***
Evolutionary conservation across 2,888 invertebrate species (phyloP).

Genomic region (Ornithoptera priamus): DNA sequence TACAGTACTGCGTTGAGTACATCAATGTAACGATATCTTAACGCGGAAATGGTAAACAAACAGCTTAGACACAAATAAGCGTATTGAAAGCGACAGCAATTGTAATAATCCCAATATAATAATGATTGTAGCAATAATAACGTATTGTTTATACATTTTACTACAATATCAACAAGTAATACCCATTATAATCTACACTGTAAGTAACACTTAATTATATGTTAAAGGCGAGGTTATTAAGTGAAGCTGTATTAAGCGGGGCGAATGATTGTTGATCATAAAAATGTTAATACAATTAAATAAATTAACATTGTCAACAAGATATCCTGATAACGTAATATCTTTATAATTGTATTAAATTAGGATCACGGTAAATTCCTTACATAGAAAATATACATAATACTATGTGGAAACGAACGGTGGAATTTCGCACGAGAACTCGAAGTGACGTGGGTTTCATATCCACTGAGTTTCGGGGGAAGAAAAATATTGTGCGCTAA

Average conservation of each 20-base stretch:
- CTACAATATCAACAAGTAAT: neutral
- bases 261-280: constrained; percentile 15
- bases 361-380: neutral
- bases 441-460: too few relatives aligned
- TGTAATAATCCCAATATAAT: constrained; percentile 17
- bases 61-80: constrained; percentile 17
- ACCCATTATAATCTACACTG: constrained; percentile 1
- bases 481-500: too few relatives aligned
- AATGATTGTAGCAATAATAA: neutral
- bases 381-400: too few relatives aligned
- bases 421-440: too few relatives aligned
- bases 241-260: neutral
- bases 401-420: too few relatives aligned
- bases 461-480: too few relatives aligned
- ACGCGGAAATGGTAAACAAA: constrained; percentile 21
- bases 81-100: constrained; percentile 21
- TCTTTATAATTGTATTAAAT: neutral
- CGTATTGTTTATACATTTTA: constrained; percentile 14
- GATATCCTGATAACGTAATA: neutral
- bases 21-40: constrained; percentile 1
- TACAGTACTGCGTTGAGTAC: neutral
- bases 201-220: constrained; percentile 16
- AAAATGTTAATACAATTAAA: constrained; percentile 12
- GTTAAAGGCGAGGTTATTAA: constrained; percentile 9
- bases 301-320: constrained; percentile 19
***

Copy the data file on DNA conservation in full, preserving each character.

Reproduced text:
Evolutionary conservation across 2,888 invertebrate species (phyloP).

Genomic region (Ornithoptera priamus): DNA sequence TACAGTACTGCGTTGAGTACATCAATGTAACGATATCTTAACGCGGAAATGGTAAACAAACAGCTTAGACACAAATAAGCGTATTGAAAGCGACAGCAATTGTAATAATCCCAATATAATAATGATTGTAGCAATAATAACGTATTGTTTATACATTTTACTACAATATCAACAAGTAATACCCATTATAATCTACACTGTAAGTAACACTTAATTATATGTTAAAGGCGAGGTTATTAAGTGAAGCTGTATTAAGCGGGGCGAATGATTGTTGATCATAAAAATGTTAATACAATTAAATAAATTAACATTGTCAACAAGATATCCTGATAACGTAATATCTTTATAATTGTATTAAATTAGGATCACGGTAAATTCCTTACATAGAAAATATACATAATACTATGTGGAAACGAACGGTGGAATTTCGCACGAGAACTCGAAGTGACGTGGGTTTCATATCCACTGAGTTTCGGGGGAAGAAAAATATTGTGCGCTAA

Average conservation of each 20-base stretch:
- CTACAATATCAACAAGTAAT: neutral
- bases 261-280: constrained; percentile 15
- bases 361-380: neutral
- bases 441-460: too few relatives aligned
- TGTAATAATCCCAATATAAT: constrained; percentile 17
- bases 61-80: constrained; percentile 17
- ACCCATTATAATCTACACTG: constrained; percentile 1
- bases 481-500: too few relatives aligned
- AATGATTGTAGCAATAATAA: neutral
- bases 381-400: too few relatives aligned
- bases 421-440: too few relatives aligned
- bases 241-260: neutral
- bases 401-420: too few relatives aligned
- bases 461-480: too few relatives aligned
- ACGCGGAAATGGTAAACAAA: constrained; percentile 21
- bases 81-100: constrained; percentile 21
- TCTTTATAATTGTATTAAAT: neutral
- CGTATTGTTTATACATTTTA: constrained; percentile 14
- GATATCCTGATAACGTAATA: neutral
- bases 21-40: constrained; percentile 1
- TACAGTACTGCGTTGAGTAC: neutral
- bases 201-220: constrained; percentile 16
- AAAATGTTAATACAATTAAA: constrained; percentile 12
- GTTAAAGGCGAGGTTATTAA: constrained; percentile 9
- bases 301-320: constrained; percentile 19